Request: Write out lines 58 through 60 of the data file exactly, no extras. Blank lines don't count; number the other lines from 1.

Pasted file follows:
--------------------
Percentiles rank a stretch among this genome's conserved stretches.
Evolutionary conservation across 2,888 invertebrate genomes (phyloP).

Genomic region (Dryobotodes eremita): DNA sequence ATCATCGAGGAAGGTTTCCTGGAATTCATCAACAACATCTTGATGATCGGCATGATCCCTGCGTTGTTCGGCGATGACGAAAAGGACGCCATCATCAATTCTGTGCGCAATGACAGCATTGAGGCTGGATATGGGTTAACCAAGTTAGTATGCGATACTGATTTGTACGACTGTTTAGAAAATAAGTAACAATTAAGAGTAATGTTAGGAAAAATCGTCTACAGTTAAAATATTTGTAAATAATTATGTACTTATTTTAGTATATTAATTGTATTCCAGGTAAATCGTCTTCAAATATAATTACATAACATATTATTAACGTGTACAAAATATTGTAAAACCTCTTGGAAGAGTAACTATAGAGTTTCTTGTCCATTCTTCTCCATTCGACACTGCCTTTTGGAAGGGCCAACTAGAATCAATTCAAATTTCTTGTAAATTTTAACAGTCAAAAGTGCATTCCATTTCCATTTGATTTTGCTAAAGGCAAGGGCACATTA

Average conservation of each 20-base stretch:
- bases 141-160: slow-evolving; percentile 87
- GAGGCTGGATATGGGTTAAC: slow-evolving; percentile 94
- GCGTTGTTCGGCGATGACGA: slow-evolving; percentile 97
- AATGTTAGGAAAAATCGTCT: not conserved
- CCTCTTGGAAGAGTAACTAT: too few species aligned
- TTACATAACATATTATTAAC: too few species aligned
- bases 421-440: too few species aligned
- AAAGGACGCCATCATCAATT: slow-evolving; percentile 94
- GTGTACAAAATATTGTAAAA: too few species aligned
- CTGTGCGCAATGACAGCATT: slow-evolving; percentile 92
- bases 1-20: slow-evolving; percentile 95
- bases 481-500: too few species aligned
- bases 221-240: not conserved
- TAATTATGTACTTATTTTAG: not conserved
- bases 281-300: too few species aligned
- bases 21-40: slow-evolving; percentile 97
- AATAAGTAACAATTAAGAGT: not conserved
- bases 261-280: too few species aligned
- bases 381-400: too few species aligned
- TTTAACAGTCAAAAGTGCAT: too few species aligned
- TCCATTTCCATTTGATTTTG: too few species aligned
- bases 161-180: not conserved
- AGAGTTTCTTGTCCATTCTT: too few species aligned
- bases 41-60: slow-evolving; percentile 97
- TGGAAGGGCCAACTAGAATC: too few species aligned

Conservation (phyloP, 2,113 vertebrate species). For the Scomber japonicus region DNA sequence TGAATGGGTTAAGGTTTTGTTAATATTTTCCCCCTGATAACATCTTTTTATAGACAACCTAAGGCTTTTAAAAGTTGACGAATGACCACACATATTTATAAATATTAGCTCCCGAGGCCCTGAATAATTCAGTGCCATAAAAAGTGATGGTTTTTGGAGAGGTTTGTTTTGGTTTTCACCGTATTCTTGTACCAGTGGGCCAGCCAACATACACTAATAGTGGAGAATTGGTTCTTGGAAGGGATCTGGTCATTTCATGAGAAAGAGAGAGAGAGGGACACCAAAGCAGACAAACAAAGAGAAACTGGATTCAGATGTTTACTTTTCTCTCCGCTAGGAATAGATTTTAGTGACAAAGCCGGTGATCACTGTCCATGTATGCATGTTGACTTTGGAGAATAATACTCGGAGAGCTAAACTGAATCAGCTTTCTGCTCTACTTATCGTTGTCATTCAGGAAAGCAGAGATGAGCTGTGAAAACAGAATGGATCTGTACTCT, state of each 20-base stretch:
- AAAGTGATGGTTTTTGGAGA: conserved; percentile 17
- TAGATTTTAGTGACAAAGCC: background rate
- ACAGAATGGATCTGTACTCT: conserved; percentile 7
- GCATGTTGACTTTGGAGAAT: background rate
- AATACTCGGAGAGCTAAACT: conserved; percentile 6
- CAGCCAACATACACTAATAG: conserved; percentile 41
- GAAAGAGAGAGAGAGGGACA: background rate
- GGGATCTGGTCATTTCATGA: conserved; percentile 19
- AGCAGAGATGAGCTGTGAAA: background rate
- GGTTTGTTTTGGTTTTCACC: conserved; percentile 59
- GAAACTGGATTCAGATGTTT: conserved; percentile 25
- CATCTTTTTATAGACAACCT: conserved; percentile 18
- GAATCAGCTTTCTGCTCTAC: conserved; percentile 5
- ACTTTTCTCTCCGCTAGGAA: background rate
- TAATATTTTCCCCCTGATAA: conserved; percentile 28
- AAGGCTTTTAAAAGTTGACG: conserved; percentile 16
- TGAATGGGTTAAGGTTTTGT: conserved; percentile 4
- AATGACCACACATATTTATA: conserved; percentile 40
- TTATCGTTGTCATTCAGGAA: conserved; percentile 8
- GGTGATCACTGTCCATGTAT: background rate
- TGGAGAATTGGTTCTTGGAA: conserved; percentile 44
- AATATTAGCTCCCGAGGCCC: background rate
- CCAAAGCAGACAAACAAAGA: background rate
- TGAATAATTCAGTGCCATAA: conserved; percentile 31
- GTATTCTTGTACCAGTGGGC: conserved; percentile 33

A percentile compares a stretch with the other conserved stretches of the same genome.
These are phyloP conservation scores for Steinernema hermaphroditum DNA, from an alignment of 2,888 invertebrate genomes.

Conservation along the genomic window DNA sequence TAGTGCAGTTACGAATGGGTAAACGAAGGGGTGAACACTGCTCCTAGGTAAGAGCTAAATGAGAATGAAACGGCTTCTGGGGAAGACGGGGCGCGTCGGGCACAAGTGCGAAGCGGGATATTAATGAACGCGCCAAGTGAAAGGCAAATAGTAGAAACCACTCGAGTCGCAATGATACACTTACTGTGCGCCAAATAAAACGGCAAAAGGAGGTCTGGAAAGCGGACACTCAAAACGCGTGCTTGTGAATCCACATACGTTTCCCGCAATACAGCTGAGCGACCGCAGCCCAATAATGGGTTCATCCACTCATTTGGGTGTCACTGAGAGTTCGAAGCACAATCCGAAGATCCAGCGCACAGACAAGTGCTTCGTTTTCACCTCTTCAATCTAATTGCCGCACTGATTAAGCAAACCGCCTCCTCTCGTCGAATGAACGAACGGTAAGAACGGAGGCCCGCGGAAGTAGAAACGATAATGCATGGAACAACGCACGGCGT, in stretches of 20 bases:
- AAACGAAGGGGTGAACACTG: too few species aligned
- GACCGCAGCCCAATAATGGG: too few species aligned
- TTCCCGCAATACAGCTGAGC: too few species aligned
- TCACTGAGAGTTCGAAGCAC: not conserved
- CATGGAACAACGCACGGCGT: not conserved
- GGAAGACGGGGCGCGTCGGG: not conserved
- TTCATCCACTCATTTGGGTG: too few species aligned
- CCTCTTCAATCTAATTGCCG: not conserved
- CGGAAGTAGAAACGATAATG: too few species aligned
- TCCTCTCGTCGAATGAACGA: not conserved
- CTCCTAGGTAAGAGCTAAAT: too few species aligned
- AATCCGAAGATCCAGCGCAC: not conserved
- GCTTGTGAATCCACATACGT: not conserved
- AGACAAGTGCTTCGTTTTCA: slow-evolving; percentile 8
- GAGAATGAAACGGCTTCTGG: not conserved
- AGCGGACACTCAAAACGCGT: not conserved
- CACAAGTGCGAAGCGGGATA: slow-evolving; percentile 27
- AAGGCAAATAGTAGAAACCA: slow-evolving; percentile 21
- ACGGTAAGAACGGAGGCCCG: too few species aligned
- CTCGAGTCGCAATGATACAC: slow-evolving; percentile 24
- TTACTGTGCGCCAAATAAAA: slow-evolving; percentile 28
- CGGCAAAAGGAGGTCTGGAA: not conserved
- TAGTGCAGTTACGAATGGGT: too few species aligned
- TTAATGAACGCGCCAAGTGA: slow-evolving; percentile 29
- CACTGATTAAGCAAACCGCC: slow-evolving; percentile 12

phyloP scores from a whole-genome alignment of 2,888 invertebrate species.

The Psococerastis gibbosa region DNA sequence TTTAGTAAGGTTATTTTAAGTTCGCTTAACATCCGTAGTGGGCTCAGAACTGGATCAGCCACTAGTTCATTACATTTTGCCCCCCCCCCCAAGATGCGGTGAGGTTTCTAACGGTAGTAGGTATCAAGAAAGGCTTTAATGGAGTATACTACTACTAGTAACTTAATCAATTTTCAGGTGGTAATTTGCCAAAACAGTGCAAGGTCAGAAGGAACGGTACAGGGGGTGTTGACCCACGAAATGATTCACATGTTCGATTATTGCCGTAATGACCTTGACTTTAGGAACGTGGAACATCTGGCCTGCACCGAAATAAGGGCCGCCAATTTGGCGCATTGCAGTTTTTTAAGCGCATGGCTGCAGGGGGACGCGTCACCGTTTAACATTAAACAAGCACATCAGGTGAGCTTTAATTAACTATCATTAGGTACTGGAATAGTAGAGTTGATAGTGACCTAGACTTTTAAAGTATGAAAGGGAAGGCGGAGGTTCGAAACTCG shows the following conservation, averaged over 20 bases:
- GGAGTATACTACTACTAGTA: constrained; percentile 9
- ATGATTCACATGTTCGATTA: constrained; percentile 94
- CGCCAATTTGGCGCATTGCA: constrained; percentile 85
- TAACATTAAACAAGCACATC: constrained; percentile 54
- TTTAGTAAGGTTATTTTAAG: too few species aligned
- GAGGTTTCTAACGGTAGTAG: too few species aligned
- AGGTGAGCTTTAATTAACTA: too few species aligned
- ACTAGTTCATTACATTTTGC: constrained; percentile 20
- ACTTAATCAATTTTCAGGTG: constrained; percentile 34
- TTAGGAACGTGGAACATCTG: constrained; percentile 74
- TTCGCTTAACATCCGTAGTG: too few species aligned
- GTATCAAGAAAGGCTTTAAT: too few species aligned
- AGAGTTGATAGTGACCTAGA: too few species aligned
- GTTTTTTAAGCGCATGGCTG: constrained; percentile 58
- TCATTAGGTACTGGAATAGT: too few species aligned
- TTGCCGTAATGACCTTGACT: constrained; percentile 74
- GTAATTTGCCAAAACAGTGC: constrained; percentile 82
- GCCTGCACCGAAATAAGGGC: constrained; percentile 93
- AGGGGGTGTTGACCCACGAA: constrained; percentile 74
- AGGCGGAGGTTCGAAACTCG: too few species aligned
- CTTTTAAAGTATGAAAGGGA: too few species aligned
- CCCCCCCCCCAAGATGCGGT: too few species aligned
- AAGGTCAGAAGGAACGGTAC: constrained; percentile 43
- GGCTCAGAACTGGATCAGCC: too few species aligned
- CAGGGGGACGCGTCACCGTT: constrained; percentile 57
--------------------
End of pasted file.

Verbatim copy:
Conservation along the genomic window DNA sequence TAGTGCAGTTACGAATGGGTAAACGAAGGGGTGAACACTGCTCCTAGGTAAGAGCTAAATGAGAATGAAACGGCTTCTGGGGAAGACGGGGCGCGTCGGGCACAAGTGCGAAGCGGGATATTAATGAACGCGCCAAGTGAAAGGCAAATAGTAGAAACCACTCGAGTCGCAATGATACACTTACTGTGCGCCAAATAAAACGGCAAAAGGAGGTCTGGAAAGCGGACACTCAAAACGCGTGCTTGTGAATCCACATACGTTTCCCGCAATACAGCTGAGCGACCGCAGCCCAATAATGGGTTCATCCACTCATTTGGGTGTCACTGAGAGTTCGAAGCACAATCCGAAGATCCAGCGCACAGACAAGTGCTTCGTTTTCACCTCTTCAATCTAATTGCCGCACTGATTAAGCAAACCGCCTCCTCTCGTCGAATGAACGAACGGTAAGAACGGAGGCCCGCGGAAGTAGAAACGATAATGCATGGAACAACGCACGGCGT, in stretches of 20 bases:
- AAACGAAGGGGTGAACACTG: too few species aligned
- GACCGCAGCCCAATAATGGG: too few species aligned